N.Y. Supreme Court justice orders the Trumps to testify under oath
Updated February 17, 2022 at 9:16 PM ET
A New York state judge on Thursday ordered that former President Donald Trump and his eldest son, Donald Trump Jr. and eldest daughter, Ivanka Trump, testify under oath within 21 days, rejecting arguments by attorneys for the Trumps who sought to block or stay subpoenas from New York state's attorney general, Letitia James.
The decision by Justice Arthur Engoron of the New York State Supreme Court came after two hours of at-times heated oral arguments in which the Trumps' attorneys argued that James' probe constituted selective enforcement and "viewpoint discrimination" and could improperly mix the findings of a civil investigation with a separate criminal case that James is also a party to.
"In the final analysis," Engoron wrote, "a State Attorney General commences investigating a business entity, uncovers copious evidence of possible financial fraud, and wants to question, under oath, several of the entities' principals, including its namesake. She has the clear right to do so."
The former president criticized James' investigation in a statement after the ruling.
"She is doing everything within their corrupt discretion to interfere with my business relationships, and with the political process," Trump said. "It is a continuation of the greatest Witch Hunt in history — and remember, I can't get a fair hearing in New York because of the hatred of me by Judges and the judiciary. It is not possible!"
James began her civil investigation of the Trump Organization in March 2019, a few weeks after former Trump Organization executive Michael Cohen testified before Congress that Donald Trump "would direct me to lie to further his business interests" and provided three years of financial statements to bolster his claim.
James' probe became publicly known in August 2020 when Eric Trump fought an effort to compel him to testify under oath, among other things, about the valuation of a tax break tied to a Trump-owned property north of New York City. Eric Trump eventually did testify over six hours, invoking his fifth amendment right against self-incrimination more than 500 times, according to James.
In December 2021, James sent subpoenas to Donald Trump, Donald Trump Jr. and Ivanka Trump, seeking sworn testimony from all three as well as documents from Donald Trump.
The move was seen by many as an indication that James' investigation may be nearing its end, having already obtained hundreds of thousands of pages of documents from the Trump Organization, the company's former accounting firm and Deutsche Bank, a lender. James has not yet made a determination on whether to bring a suit.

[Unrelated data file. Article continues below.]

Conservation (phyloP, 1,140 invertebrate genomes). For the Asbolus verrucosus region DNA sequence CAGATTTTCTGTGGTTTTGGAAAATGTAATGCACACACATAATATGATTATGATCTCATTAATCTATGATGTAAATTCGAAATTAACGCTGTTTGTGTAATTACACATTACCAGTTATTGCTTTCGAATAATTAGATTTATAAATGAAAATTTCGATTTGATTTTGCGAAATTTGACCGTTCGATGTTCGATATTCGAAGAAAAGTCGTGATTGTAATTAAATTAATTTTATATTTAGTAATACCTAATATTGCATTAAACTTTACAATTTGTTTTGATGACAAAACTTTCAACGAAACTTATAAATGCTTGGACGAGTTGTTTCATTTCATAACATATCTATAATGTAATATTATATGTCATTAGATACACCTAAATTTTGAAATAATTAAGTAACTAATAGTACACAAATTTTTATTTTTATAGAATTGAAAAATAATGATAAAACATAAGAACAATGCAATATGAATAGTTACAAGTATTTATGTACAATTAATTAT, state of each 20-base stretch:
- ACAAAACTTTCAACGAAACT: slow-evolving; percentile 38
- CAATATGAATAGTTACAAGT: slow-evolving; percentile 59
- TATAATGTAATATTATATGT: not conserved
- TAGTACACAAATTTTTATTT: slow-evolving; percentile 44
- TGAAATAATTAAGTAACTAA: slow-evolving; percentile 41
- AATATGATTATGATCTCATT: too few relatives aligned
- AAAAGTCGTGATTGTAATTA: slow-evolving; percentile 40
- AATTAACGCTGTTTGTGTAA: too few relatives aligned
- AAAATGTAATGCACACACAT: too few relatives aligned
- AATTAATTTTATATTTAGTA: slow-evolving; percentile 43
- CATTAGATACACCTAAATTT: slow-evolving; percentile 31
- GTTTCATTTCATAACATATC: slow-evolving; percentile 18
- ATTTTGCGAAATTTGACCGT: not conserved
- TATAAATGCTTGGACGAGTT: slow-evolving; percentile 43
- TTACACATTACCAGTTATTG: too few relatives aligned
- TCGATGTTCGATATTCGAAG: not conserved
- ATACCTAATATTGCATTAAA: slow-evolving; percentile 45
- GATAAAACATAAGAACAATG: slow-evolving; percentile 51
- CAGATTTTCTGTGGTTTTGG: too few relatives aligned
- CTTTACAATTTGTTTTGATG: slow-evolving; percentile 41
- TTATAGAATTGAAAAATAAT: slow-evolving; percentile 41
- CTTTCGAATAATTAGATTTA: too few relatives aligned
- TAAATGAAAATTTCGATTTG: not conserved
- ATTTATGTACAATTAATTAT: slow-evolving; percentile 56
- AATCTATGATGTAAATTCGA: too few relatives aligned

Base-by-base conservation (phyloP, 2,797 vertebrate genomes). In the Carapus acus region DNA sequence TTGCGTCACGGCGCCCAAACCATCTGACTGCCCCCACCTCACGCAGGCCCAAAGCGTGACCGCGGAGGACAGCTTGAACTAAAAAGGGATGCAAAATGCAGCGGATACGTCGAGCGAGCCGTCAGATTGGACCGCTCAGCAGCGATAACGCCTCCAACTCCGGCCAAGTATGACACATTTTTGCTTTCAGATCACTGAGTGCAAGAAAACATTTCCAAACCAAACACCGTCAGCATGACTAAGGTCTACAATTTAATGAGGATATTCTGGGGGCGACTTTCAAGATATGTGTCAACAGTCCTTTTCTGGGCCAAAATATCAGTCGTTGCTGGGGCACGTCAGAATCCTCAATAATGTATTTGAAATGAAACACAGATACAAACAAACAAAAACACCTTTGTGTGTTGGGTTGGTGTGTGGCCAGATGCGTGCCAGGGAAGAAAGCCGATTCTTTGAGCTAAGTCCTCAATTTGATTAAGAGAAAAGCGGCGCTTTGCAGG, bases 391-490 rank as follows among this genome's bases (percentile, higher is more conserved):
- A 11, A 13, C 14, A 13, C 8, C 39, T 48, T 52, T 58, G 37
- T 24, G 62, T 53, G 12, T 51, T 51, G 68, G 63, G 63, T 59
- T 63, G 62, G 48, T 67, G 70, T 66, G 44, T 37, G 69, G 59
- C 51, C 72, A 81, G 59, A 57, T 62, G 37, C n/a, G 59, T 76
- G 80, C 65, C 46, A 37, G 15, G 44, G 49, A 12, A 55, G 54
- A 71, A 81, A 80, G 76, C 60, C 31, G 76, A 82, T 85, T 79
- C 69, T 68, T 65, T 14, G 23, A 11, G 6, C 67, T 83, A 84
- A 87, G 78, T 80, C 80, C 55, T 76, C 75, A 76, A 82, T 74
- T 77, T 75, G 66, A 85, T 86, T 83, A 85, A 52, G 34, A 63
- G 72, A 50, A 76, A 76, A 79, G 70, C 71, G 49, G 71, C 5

Donald Trump Jr. is an executive vice president of the Trump Organization, and Ivanka Trump was an executive vice president before joining her father's administration.
The fight over the subpoenas quickly escalated. Donald Trump and the Trump Organization jointly sued James in federal court in late December, demanding that a judge block James' investigation.
In January, James said she had reached a preliminary finding that the Trump Organization "used fraudulent and misleading asset valuations to obtain economic benefits," and she spelled out some of the questionable behavior in a 115-page court filing. Among other things, James suggested that Donald Trump tripled the reported square footage of his own Trump Tower apartment in order to increase its reportable value by hundreds of millions of dollars.
The probe appears to reach back more than a decade, examining Trump business transactions in Britain, California and New York.
This month, Mazars USA, the longtime accounting firm for the Trump Organization, ended its relationship with the company and warned in a letter that financial statements from 2011 to 2020 "should no longer be relied upon."
James' investigation unfolded in parallel with a criminal probe by then-Manhattan District Attorney Cyrus Vance Jr., who was replaced in January by Alvin Bragg.
In July, a grand jury indicted the Trump Organization and its former chief financial officer, Allen Weisselberg, alleging an elaborate scheme to avoid federal, state and local taxes. James has detailed attorneys from her office to work with the district attorney on his case, which may go to trial as soon as this summer.
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